MT: I love this question! Ice cream is my favorite food group. The flavor that I could probably eat every day forever is mint chocolate chip. I would count Ben and Jerry's Mint Chocolate Cookie in the general category of 'mint chocolate chip', in case anyone wanted to get me something nice. One time, I tried an incredibly flavorful and nuanced chocolate ice cream that was made with chocolate brought back by a pastry chef who'd traveled to a distant chocolate-growing land, and it drove home how the quality of an ingredient can make a huge difference in the outcome of a recipe. Also, I once made a porcini mushroom ice cream that was earthy and weird; which makes it my favorite of the ice creams I've made.
KLC: Where’s the coolest place you’ve ever traveled to and what was so cool about it?
MT: Cameroon. I went there in 2012 to research a play, and although I'd considered myself an experienced traveler up to that point, it was yet different and more adventurous and more eye/mind/heart-opening than anywhere else I'd been. (Is it strange that my response to this question is much shorter than my response to the ice cream question?)
KLC: Name one movie you can quote and then quote it.
MT: The English Patient: "It's a very plum plum."
KLC: Pick one: Eleanor Roosevelt, Angela Davis, or Ellen Johnson Sirleaf.
MT: Sirleaf. They're all accomplished and deeply interesting women. I chose the international one.
KLC: The United States electoral process is _______________________.
MT: Not ideal, but that is no excuse not to vote. I have a feeling that the audience for this blog are active registered voters, so I will not get into my frustrations with people who take their ability to vote for granted.
KLC: What’s the strangest thing you’ve ever done to get someone’s attention?
MT: The strangest....hmm. I suppose the strangest is tell them I was in love with them.
KLC: If you had the opportunity to patent a brand new product, what might that be?
MT: Some clever mechanism--a chip? a pill?--that would allow a person to 'download' a book instantly so that all of its contents would be known/understood by that person as if that person had read it.
KLC: Which of the following is least likely to ever exist: bigfoot, elves, or government regulation on Wall Street?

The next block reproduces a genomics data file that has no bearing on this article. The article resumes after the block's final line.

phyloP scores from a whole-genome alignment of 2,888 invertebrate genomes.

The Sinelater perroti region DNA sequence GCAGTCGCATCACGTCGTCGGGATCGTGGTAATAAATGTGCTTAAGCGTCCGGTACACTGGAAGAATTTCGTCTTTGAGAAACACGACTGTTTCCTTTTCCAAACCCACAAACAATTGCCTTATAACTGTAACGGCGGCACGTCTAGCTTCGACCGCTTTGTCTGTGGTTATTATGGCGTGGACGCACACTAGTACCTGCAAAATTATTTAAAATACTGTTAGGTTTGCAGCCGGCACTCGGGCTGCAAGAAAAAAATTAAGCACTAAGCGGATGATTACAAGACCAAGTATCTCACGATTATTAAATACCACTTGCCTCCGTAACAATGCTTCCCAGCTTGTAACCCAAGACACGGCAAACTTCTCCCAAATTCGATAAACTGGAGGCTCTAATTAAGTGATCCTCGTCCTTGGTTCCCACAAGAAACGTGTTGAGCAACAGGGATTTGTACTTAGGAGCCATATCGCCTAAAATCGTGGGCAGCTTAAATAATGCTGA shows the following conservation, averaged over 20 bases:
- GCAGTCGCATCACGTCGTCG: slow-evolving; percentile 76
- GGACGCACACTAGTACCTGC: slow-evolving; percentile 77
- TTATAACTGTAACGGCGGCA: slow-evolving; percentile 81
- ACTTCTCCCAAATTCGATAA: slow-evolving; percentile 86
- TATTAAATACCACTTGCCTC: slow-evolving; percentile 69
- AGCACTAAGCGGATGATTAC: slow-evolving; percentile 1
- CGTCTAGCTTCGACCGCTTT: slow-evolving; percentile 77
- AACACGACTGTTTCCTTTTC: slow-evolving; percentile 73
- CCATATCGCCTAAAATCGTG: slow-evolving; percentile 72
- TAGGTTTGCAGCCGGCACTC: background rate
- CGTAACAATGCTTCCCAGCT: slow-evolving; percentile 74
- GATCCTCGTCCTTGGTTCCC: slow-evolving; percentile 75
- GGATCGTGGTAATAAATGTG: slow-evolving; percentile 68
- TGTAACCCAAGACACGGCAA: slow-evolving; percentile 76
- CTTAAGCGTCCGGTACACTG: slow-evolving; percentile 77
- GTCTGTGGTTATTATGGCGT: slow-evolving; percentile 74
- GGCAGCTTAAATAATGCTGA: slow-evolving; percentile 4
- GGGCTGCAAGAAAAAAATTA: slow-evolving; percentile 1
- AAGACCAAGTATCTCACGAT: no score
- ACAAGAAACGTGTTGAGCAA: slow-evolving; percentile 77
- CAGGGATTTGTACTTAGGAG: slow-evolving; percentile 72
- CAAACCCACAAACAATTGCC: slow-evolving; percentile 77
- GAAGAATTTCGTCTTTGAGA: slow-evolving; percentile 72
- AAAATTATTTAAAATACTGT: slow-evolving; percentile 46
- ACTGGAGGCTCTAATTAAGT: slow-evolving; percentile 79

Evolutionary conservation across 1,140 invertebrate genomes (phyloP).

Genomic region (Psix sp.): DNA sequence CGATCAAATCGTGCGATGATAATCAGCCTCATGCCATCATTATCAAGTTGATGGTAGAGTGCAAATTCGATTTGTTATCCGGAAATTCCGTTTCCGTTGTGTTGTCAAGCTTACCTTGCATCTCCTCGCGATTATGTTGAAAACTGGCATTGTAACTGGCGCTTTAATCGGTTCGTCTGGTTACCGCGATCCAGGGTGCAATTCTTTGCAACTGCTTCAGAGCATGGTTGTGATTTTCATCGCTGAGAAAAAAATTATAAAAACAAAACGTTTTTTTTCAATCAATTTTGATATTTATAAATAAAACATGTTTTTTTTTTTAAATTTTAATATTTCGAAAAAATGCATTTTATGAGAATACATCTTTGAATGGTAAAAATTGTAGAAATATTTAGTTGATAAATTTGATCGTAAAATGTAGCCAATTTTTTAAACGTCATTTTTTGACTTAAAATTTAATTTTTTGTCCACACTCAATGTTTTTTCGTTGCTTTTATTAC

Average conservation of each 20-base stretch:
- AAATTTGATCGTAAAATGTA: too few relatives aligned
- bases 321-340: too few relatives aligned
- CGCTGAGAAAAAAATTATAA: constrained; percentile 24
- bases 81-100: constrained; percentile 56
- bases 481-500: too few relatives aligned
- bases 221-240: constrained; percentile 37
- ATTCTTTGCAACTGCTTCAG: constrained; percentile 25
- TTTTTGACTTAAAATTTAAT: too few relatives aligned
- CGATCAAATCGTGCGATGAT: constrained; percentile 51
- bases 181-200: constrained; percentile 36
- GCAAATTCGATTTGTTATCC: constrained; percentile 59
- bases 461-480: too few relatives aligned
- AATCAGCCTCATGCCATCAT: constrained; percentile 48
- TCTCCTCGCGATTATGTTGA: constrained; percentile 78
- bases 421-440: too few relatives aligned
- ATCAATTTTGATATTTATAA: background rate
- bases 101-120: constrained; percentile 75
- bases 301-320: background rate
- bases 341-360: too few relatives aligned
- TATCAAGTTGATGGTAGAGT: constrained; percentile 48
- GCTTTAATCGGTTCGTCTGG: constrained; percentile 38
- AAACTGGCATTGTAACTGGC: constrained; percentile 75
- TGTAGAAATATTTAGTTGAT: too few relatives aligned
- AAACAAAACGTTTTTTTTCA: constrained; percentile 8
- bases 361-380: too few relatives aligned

MT: Elves, because there is actually some evidence (though scant) of the other two.
KLC: Wild card question! If you have a signature dish that no one makes better than you, tell us what is and tell us the secret ingredient. (Hint: you may lie.)
MT: Oh man, I don't think I have a signature dish...but here's something: I once asked how they make the chocolate mousse at Buvette and they said they used whipped butter. I don't know if butter counts as a secret ingredient, but it's a damn tasty one (for mousse and so many other things).
KLC: Can you share something about yourself that no one has ever asked you about in an interview before?
MT: I can make a sound like a pigeon very convincingly.
About Melisa Tien:
Born in San Francisco and raised in the L.A. suburbs, I took piano lessons grudgingly and snuck into movie theaters often. I used to sit on the shag-carpeted floor of my mom’s study at 5:00 AM and scratch out stories in pencil with my brother before we got ready for school. I wrote my first play when I was ten years old: a sitcom-inspired adaptation of Medea. Life events that have influenced me include: my parents’ divorce, the Northridge earthquake, nearly drowning a couple of times, being in a car that flipped upside down, living in New York, traveling to Cameroon to research a play, and traveling to Taiwan and discovering family I never knew I had. I speak English, Spanish, Mandarin Chinese, a little French, and a little Taiwanese. I went to culinary school after I got my MFA so I speak the language of food, too. I’m about to start my second year as a resident playwright at New Dramatists, I’m a 2016 resident at MacDowell, a 2016 NYFA Fellow, and recipient of a 2016 Visionary Playwrights award/commission from Theater Masters. With every play I attempt to make formally groundbreaking, socially relevant, and emotionally engaging work.